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Information on agricultural biotechnology for plant and animal researchers and policy-makers

News Article

India Approves Bt Cotton

India’s Genetic Engineering Approval Committee has approved the release of Bt cotton for commercial use on certain conditions.

India’s Genetic Engineering Approval Committee has approved the release of Bt cotton for commercial use on certain conditions. GEAC chairman A.M. Gokhale said that 10 conditions to be enforced were to be announced shortly. "The committee decided unanimously in favour of releasing Bt cotton for commercial use and we are now working out the details. The test results are satisfactory and these cotton seeds are not hazardous to environment," Gokhale said. Conditions were expected to cover non-GM refuges and buffer zones, and spell out monitoring requirements.

The GM cottonseed developed by Monsanto contains a Bacillus thuringiensis endotoxin gene. It will be marketed by Mahyco. The announcement follows 4 years of analysis, and heated debate on the percieved benefits and risks. Last year saw illegal growing of Bt cotton seeds sold by Navbharat Seeds in Gujurat.

The approval covers BT MECH 12, BT MECH 162 and BT MECH 184 varieties containing the Bt CRY 1 Ac genes. Trials were continuing on a fourth variety. "The period of validity of approval is three years from April 2002-March 2005," Gokhale said. Among the conditions is a non-GM refuge in which the same non-Bt cotton variety will be sown. The GEAC says the belt must include at least five rows of non-Bt cotton or 20% of total sown area, whichever was more. MAHYCO will be required to monitor bollworm susceptibility to Bt.

"About 150,000 hectares out of the present area will come under Bt cotton in the first year," Gokhale said. He predicted a "spectacular" increase in productivity and a drastic reduction in use of insecticides. India's cotton output for this year is expected to be around 15.6 million bales (of 170 kg each) from 14.0 million in 2001., according to the Cotton Advisory Board, set up by the federal textile ministry.

Manju Sharma, Secretary of the Department of Biotechnology (DBT), says that after Bt cotton the next crops in line are Indian mustard (Brassica) developed by Aventis Crop Sciences and marketed in India by ProAgro Seeds and transgenic potatoes with high nutritional quality developed with introduction of the AmAI gene from Amaranthus. The transgenic mustard has also completed field trials and has been evaluated by the Review Committee on Genetic Modification (RCGM) and the results of further field trials would be evaluated by GEAC.

Sharma says that a transgenic fish expressing growth hormone gene will be subject to further evaluation during in 2002. A diagnostic kit for white spot virus in prawns would be evaluated in 2002. Preparation of animal feed through conversion of lignocellulasic material and its enrichment would be taken up as a major research priority. Genomic studies will be taken up for major livestock species like buffalo. India is also hoping to produce edible vaccines, for diseases such as cholera, rabies and hepatitis B. It is expected that clinical trials of plants such as tomatoes, bananas and cabbage containing the vaccine antigens will happen in 2003-04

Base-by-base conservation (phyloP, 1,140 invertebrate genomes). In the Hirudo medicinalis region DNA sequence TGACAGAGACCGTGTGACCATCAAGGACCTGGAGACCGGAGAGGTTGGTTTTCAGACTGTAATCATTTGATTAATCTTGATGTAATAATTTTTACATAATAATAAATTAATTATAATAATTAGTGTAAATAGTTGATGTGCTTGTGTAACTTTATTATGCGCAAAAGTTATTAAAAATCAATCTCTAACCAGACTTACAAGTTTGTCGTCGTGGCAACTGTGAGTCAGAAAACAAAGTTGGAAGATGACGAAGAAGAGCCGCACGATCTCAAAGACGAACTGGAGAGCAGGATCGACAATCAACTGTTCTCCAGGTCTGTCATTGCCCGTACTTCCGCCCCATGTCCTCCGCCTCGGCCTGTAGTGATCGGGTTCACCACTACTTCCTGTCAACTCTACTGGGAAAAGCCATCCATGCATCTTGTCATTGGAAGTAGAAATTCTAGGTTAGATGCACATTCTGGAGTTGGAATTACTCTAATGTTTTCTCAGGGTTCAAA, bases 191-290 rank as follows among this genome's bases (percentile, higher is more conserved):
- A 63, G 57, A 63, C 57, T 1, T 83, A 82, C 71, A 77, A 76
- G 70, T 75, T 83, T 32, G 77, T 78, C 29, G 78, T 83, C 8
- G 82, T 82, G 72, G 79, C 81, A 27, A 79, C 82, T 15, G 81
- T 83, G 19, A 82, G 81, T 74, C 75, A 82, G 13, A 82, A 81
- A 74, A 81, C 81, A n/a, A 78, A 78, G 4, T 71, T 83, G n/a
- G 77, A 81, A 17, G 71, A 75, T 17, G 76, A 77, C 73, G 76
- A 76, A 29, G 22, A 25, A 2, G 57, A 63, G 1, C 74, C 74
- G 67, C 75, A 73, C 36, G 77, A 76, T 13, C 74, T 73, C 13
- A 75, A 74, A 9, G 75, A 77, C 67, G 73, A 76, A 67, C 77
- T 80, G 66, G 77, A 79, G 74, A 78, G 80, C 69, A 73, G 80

In the longer term, GM rice, mungbean, pigeonpea, tomato, cabbage and cauliflower are being developed for field evaluation, and it is hoped that they might be on the market by 2005. Protein-enriched transgenic wheat may be available by 2003-05.

The Kisan Coordination Committee (KCC), a farmer’s organisation, praised the announcement: "It's a major step in ensuring farmers freedom of access to technology," said Shetkari Sanghathan leader Sharad Joshi. "A door has been opened for cotton farmers; one more manacle has been removed," said Saroj Kashikar, president of the KCC. "Armed with this new technology, Indian farmers are now better placed to take on competition in the international arena."

"The trials conducted have been highly inadequate and led to a corrupt decision under the pressure of MNCs like Monsanto," environmentalist Vandana Shiva of the Research Foundation for Science, Technology and Ecology said. She argued that within a generation or two bollworm pests would become resistant to Bt Cotton toxin, making the transgenic seeds counterproductive in the long run.

Gene Campaign's Suman Sahai said Indian cropping pattern and climate was not suitable for growing Bt cotton. Sahai also argued that refuges were impractical in India where land holdings are small and average around one to 1.5 acres.

The Confederation of Indian Industry said the approval was "a landmark decision and a shot in the arm for the biotech industry." It would "pave the way for future research and development in the agri-biotech industry in the country," said a spokesperson. Arguing that the approval was long overdue, CII said that the decision would have a positive impact both on the domestic and international front. It would also send a positive signal that the government is committed to promoting the growth of knowledge–based industries in India.

"The approval of Bt Cotton would help in the economic upliftment of cotton farmers in the country and also provide them with the requisite technology to become competitive", said the CII.

Article details

  • Date
  • 27 March 2002
  • Subject(s)
  • Genetic engineering/ modification
  • Plant and animal genes and genomics